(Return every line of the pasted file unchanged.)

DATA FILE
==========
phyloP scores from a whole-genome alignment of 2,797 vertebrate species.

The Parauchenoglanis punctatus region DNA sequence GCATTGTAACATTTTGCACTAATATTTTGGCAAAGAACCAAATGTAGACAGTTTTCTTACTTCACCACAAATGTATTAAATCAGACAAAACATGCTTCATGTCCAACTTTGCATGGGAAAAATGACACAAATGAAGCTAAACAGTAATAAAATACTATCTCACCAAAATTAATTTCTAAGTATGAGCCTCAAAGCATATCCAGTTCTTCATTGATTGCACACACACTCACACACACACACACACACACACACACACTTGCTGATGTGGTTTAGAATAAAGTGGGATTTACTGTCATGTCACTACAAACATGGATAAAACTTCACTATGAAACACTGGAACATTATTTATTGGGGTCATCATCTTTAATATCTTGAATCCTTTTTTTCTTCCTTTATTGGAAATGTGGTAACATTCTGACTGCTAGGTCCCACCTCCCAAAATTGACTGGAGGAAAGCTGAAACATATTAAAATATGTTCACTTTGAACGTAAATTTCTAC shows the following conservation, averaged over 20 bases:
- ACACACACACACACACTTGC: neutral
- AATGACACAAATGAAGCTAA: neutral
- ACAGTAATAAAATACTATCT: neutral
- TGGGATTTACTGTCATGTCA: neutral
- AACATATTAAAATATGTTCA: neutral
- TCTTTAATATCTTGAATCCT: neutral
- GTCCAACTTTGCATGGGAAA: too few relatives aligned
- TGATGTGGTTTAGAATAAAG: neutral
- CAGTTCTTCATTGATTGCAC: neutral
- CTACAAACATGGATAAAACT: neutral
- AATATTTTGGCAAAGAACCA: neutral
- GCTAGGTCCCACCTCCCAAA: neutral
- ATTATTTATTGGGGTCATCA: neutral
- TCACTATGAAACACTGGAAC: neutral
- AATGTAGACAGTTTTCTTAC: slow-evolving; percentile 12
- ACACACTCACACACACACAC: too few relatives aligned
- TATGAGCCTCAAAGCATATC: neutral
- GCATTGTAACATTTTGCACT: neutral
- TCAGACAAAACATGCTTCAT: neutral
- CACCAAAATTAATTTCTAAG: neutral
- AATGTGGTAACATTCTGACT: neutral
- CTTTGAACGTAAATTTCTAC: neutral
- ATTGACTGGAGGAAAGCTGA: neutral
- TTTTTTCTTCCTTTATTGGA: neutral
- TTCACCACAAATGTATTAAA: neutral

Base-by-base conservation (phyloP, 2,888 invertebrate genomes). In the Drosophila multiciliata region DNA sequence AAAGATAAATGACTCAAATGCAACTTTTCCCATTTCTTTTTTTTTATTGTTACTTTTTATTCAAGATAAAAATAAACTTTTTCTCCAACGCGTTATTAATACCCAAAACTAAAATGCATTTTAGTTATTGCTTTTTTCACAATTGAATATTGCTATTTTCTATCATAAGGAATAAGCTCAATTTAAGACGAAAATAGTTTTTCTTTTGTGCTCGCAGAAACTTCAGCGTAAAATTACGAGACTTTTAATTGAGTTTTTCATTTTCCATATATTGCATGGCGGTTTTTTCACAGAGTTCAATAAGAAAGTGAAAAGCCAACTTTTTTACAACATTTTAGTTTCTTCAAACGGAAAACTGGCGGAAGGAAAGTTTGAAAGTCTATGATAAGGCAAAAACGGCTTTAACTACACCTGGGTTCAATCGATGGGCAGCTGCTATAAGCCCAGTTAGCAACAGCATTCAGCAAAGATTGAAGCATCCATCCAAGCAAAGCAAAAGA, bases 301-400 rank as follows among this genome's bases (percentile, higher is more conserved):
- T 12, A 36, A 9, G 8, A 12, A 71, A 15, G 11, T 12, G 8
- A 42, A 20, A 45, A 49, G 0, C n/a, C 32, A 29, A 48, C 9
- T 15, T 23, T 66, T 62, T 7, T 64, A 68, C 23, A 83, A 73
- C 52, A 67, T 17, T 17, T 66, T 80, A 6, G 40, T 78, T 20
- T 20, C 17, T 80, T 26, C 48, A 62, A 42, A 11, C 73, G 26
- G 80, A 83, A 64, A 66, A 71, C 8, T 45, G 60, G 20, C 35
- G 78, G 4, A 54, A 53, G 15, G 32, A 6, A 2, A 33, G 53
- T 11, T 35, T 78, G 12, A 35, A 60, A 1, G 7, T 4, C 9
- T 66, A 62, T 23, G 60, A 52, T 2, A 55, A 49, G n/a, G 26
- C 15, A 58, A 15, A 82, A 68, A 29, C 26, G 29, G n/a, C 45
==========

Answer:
phyloP scores from a whole-genome alignment of 2,797 vertebrate species.

The Parauchenoglanis punctatus region DNA sequence GCATTGTAACATTTTGCACTAATATTTTGGCAAAGAACCAAATGTAGACAGTTTTCTTACTTCACCACAAATGTATTAAATCAGACAAAACATGCTTCATGTCCAACTTTGCATGGGAAAAATGACACAAATGAAGCTAAACAGTAATAAAATACTATCTCACCAAAATTAATTTCTAAGTATGAGCCTCAAAGCATATCCAGTTCTTCATTGATTGCACACACACTCACACACACACACACACACACACACACACTTGCTGATGTGGTTTAGAATAAAGTGGGATTTACTGTCATGTCACTACAAACATGGATAAAACTTCACTATGAAACACTGGAACATTATTTATTGGGGTCATCATCTTTAATATCTTGAATCCTTTTTTTCTTCCTTTATTGGAAATGTGGTAACATTCTGACTGCTAGGTCCCACCTCCCAAAATTGACTGGAGGAAAGCTGAAACATATTAAAATATGTTCACTTTGAACGTAAATTTCTAC shows the following conservation, averaged over 20 bases:
- ACACACACACACACACTTGC: neutral
- AATGACACAAATGAAGCTAA: neutral
- ACAGTAATAAAATACTATCT: neutral
- TGGGATTTACTGTCATGTCA: neutral
- AACATATTAAAATATGTTCA: neutral
- TCTTTAATATCTTGAATCCT: neutral
- GTCCAACTTTGCATGGGAAA: too few relatives aligned
- TGATGTGGTTTAGAATAAAG: neutral
- CAGTTCTTCATTGATTGCAC: neutral
- CTACAAACATGGATAAAACT: neutral
- AATATTTTGGCAAAGAACCA: neutral
- GCTAGGTCCCACCTCCCAAA: neutral
- ATTATTTATTGGGGTCATCA: neutral
- TCACTATGAAACACTGGAAC: neutral
- AATGTAGACAGTTTTCTTAC: slow-evolving; percentile 12
- ACACACTCACACACACACAC: too few relatives aligned
- TATGAGCCTCAAAGCATATC: neutral
- GCATTGTAACATTTTGCACT: neutral
- TCAGACAAAACATGCTTCAT: neutral
- CACCAAAATTAATTTCTAAG: neutral
- AATGTGGTAACATTCTGACT: neutral
- CTTTGAACGTAAATTTCTAC: neutral
- ATTGACTGGAGGAAAGCTGA: neutral
- TTTTTTCTTCCTTTATTGGA: neutral
- TTCACCACAAATGTATTAAA: neutral

Base-by-base conservation (phyloP, 2,888 invertebrate genomes). In the Drosophila multiciliata region DNA sequence AAAGATAAATGACTCAAATGCAACTTTTCCCATTTCTTTTTTTTTATTGTTACTTTTTATTCAAGATAAAAATAAACTTTTTCTCCAACGCGTTATTAATACCCAAAACTAAAATGCATTTTAGTTATTGCTTTTTTCACAATTGAATATTGCTATTTTCTATCATAAGGAATAAGCTCAATTTAAGACGAAAATAGTTTTTCTTTTGTGCTCGCAGAAACTTCAGCGTAAAATTACGAGACTTTTAATTGAGTTTTTCATTTTCCATATATTGCATGGCGGTTTTTTCACAGAGTTCAATAAGAAAGTGAAAAGCCAACTTTTTTACAACATTTTAGTTTCTTCAAACGGAAAACTGGCGGAAGGAAAGTTTGAAAGTCTATGATAAGGCAAAAACGGCTTTAACTACACCTGGGTTCAATCGATGGGCAGCTGCTATAAGCCCAGTTAGCAACAGCATTCAGCAAAGATTGAAGCATCCATCCAAGCAAAGCAAAAGA, bases 301-400 rank as follows among this genome's bases (percentile, higher is more conserved):
- T 12, A 36, A 9, G 8, A 12, A 71, A 15, G 11, T 12, G 8
- A 42, A 20, A 45, A 49, G 0, C n/a, C 32, A 29, A 48, C 9
- T 15, T 23, T 66, T 62, T 7, T 64, A 68, C 23, A 83, A 73
- C 52, A 67, T 17, T 17, T 66, T 80, A 6, G 40, T 78, T 20
- T 20, C 17, T 80, T 26, C 48, A 62, A 42, A 11, C 73, G 26
- G 80, A 83, A 64, A 66, A 71, C 8, T 45, G 60, G 20, C 35
- G 78, G 4, A 54, A 53, G 15, G 32, A 6, A 2, A 33, G 53
- T 11, T 35, T 78, G 12, A 35, A 60, A 1, G 7, T 4, C 9
- T 66, A 62, T 23, G 60, A 52, T 2, A 55, A 49, G n/a, G 26
- C 15, A 58, A 15, A 82, A 68, A 29, C 26, G 29, G n/a, C 45